Territory. The territory of the conference has remained almost unchanged since its establishment in 2008. The conference itself has experienced great structural growth as well as an increase in its ministerial team—it now has 30 districts, even though, in 2016, it gave away the Luis Espinoza district to the Grijalva Conference. However, the West Chiapas Conference has its own challenges to evangelize the municipality and the city of Arriaga.

List of Presidents

David Celis Aguilar (2008-2010); Salomon Garcia Gonzalez (2010-2012); Samuel Castellanos Dominguez (2012-2014); Rene Flores Bello (2014-2016); Omar Armando Rodriguez Lopez (2016); Eloy Perez Garcia (2017-2019); Uriel Castellanos Maza (2019-present).

Sources

Cortes, Félix A. and Velino Salazar E. Esforzados y Valientes [Strong and Courageous]. Montemorelos, N. L., Mexico: Editorial Perspectiva y Analisis. Ediciones Felix Cortes A., 2015.

E., Velino Salazar. Cien años de adventismo en México [One Hundred Years of Adventism in Mexico]. Montemorelos, N. L., Mexico: Northern Mexican Union Production Center, 1997.

Inter-America Messenger, October 1925.

Meeting Minutes of Chiapas Mexican Union Mission. Chiapas Mexican Union Mission archives, Tuxtla Gutierrez, Chiapas, Mexico.

Meeting Minutes of Southern Mexican Union. Inter-Oceanic Mexican Union Conference archives, Puebla, Pue., Mexico.

Meeting Minutes of West Chiapas Conference. West Chiapas Conference archives, Tuxtla Gutierrez, Chis., Mexico.

Seventh-day Adventist Yearbook. Various years. https://www.adventistyearbook.org/.

Notes

  1. Seventh-day Adventist Yearbook, “West Chiapas Conference,” accessed April 7, 2020, https://www.adventistyearbook.org/entity?EntityID=31775&highlight=West|Chiapas|Conference.

  2. Ibid.

  3. Gabriel Hernandez Salazar, chaplain of the Independencia School in Raudales Malpaso, Mezcalapa, Chiapas. Message sent by email to the author on June 28, 2019.

  4. 2010 minutes, page 327 of the West Chiapas Conference Book of Minutes, January 13, 2010. Consulted June 27, 2019.

  5. Miguel Angel Velazquez Paz, pastor of the La Cumbre district in Ocozocuautla, Chiapas. Message sent to the author on June 21, 2019.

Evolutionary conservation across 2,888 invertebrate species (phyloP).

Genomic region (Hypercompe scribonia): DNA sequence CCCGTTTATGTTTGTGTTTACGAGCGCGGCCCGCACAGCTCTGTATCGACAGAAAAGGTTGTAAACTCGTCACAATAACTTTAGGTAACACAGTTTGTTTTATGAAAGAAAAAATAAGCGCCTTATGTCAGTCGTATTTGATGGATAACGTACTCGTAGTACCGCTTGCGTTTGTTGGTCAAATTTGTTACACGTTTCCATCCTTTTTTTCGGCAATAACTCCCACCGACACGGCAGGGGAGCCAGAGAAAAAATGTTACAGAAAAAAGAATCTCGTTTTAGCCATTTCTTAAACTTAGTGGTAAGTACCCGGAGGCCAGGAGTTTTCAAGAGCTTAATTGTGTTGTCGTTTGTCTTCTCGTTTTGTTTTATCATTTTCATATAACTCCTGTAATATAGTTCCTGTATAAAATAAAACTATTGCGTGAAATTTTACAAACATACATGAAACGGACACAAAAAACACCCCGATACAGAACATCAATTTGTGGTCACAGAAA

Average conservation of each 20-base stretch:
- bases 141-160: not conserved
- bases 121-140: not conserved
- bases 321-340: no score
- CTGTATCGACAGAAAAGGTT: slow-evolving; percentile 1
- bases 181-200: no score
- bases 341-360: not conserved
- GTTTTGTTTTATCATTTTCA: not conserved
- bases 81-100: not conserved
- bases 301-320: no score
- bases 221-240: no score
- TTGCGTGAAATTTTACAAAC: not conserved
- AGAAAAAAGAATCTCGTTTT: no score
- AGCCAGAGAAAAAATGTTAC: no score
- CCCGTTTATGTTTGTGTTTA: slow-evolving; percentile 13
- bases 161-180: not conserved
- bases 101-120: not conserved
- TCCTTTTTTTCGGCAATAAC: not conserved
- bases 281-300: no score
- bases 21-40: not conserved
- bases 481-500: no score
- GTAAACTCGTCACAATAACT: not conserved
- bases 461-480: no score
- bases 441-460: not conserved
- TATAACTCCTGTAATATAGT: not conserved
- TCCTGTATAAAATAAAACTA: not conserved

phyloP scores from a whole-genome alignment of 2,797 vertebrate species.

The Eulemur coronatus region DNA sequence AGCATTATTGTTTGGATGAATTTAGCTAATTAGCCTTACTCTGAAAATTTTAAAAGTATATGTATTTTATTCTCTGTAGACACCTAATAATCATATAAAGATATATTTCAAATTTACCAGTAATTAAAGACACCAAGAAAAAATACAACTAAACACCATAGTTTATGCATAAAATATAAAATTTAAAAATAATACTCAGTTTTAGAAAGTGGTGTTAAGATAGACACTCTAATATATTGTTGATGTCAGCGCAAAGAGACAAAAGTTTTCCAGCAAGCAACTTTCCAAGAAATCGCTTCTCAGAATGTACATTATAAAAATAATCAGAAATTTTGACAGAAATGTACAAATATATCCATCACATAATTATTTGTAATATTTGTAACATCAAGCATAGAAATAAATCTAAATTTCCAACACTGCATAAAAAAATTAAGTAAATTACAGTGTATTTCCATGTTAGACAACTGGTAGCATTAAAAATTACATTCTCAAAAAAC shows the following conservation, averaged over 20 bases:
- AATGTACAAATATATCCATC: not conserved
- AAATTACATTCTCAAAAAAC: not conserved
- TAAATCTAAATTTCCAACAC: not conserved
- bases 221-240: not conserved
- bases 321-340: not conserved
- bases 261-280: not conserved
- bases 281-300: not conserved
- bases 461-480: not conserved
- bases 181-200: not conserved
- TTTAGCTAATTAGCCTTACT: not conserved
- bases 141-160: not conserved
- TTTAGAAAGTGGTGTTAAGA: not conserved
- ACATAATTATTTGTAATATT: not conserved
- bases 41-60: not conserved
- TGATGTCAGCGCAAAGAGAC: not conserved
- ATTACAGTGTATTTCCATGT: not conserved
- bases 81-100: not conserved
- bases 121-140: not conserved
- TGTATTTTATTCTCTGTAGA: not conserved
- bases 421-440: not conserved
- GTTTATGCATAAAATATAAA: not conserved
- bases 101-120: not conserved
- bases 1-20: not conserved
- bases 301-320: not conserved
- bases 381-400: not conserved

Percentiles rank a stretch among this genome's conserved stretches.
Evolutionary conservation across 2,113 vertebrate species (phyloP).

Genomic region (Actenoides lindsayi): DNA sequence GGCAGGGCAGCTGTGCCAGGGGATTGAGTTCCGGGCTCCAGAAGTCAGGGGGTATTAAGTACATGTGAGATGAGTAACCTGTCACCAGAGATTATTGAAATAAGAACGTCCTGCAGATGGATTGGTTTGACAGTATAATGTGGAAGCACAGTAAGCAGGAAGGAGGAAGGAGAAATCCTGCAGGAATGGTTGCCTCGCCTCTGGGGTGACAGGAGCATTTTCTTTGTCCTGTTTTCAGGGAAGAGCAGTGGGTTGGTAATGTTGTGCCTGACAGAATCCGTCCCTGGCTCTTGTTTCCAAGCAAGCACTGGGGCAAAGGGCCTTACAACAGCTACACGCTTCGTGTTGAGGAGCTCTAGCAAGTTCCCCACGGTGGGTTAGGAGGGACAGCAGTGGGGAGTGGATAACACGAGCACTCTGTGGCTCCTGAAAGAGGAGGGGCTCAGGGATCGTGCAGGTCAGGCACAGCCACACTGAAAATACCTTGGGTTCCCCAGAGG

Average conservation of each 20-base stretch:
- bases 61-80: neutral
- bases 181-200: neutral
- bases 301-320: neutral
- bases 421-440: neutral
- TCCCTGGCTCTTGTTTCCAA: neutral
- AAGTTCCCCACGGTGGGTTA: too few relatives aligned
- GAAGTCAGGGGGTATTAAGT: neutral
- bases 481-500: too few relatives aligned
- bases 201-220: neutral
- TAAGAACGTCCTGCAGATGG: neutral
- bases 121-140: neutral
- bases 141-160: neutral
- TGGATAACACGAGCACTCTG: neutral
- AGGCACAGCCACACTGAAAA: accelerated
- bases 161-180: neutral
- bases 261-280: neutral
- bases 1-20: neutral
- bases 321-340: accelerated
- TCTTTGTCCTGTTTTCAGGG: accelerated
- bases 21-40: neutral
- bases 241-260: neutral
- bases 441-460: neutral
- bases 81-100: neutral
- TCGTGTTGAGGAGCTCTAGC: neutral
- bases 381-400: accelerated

6. Asuncion Velazquez Perez, retired pastor who lives in Huizachal, Tonala, Chiapas. Message sent to the author on June 28, 2019.

  7. “Mexican Mission,” Seventh-day Adventist Online Yearbook, “Mexican Mission,” accessed, June 28, 2019. http://documents.adventistarchives.org/Yearbooks/YB1904.pdf

  8. Inter-America Messenger, October 1925, 4.

  9. Ibid.

  10. Félix Cortes A. and Velino Salazar E. Esforzados y Valientes [Strong and Courageous] (Montemorelos, N. L., Mexico: Editorial Perspectiva y Analisis. Ediciones Felix Cortes A., 2015), 70.

  11. Martin Reynaldo Suarez Diaz, elder of the Seventh-day Adventist Church in Tonala, Chiapas. Message sent by email to the author on June 28, 2019.

  12. Jose de la Rosa Cordova, pastor of the Arriaga district. Message sent by email to the author on July 5, 2019.

  13. Miguel Angel Velazquez Paz, pastor of the La Cumbre district. Message sent by email to the author on July 1, 2019.

  14. Jose del Carmen Ledezma Hernandez, pastor of the Xochitlan district. Message sent by email to the author on July 4, 2019.

  15. Wilber Velazco, elder of the Raudales Malpaso Central Church in Mezcalapa, Chiapas. Message sent by email to the author on July 2, 2019.

  16. Gabriel Hernandez Salazar. Message sent by email to the author on July 2, 2019.

  17. Alezander Shequen Aes, pastor of the Cd Perdida district in Raudales Malpaso Chiapas. Message sent by email to the author on July 4, 2019.

  18. Gabriel Hernandez Salazar, email, June 28, 2019.

  19. Ibid.

  20. Minutes of the special session of the Southern Mexican Union on January 6-9, 1985, page 950. Vote no. 2814, Archives of the Southern Mexican Union.

  21. Velino Salazar E., Cien años de adventismo en México [One Hundred Years of Adventism in Mexico] (Montemorelos, N. L., Mexico: Northern Mexican Union Production Center, 1997), 82-83.

  22. Seventh-day Adventist Online Yearbook, “Chiapas Mexican Union Mission,” accessed, July 5, 2019.

  23. 2007 Mid-year Plenary Session Minutes, page 155 of the Southern Mexican Union book of minutes. Accessed, July 5, 2019. [2007 Southern Mexican Union Minutes]

  24. 2007 Minutes, page 2513. Accessed, July 5, 2019.

  25. 2007 Southern Mexican Union Minutes, page 2580, accessed July 5, 2019.

  26. 2007 minutes, page 3377 of the Soconusco Conference Book of minutes, accessed July 19, 2019.

  27. 2013 minutes, page 240 of the Chiapas Mexican Union Mission Book of Minutes, accessed July 12, 2019.

  28. 2013 minutes, page 815 of the West Chiapas Conference Book of Minutes, accessed July 4, 2019.

  29. 2018 minutes, page 906 of the West Chiapas Conference Book of Minutes, accessed July 15, 2019.

  30. Doris Heleria Lopez, message sent to the author on July 10, 2019.

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Gómez, Hipólito. "West Chiapas Conference." Encyclopedia of Seventh-day Adventists. April 16, 2021. Accessed April 19, 2021. https://encyclopedia.adventist.org/article?id=CG0T.

Gómez, Hipólito. "West Chiapas Conference." Encyclopedia of Seventh-day Adventists. April 16, 2021. Date of access April 19, 2021, https://encyclopedia.adventist.org/article?id=CG0T.

Gómez, Hipólito (2021, April 16). West Chiapas Conference. Encyclopedia of Seventh-day Adventists. Retrieved April 19, 2021, https://encyclopedia.adventist.org/article?id=CG0T.